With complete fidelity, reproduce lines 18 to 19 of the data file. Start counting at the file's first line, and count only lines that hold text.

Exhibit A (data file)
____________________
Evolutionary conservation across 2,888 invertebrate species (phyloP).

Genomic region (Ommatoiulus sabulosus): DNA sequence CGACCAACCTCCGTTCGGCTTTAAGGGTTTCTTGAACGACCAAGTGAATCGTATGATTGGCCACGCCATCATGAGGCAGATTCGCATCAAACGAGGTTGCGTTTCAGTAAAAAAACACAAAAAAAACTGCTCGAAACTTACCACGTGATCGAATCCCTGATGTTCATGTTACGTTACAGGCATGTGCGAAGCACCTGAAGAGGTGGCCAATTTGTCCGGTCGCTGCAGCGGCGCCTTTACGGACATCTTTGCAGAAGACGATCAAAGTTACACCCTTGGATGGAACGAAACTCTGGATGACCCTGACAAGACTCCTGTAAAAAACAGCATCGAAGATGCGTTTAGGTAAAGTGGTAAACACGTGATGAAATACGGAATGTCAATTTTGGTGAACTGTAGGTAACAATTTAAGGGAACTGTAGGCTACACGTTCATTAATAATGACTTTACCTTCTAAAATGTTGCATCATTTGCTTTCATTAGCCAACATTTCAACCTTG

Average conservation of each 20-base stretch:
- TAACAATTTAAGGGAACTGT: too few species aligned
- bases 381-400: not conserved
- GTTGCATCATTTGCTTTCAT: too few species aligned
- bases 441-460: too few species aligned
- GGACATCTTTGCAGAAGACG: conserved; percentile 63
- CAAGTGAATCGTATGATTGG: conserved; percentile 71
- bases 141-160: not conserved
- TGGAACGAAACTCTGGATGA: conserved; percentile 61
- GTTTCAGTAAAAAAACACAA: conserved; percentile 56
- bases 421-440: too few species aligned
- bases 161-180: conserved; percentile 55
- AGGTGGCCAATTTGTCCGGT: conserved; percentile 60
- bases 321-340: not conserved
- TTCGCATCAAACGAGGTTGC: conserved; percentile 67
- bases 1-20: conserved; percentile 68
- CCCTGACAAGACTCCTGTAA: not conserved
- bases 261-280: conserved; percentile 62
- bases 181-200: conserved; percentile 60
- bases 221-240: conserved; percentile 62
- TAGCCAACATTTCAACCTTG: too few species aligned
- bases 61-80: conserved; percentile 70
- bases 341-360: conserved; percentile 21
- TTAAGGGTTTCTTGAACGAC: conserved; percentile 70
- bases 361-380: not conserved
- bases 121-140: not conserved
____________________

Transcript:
- bases 1-20: conserved; percentile 68
- CCCTGACAAGACTCCTGTAA: not conserved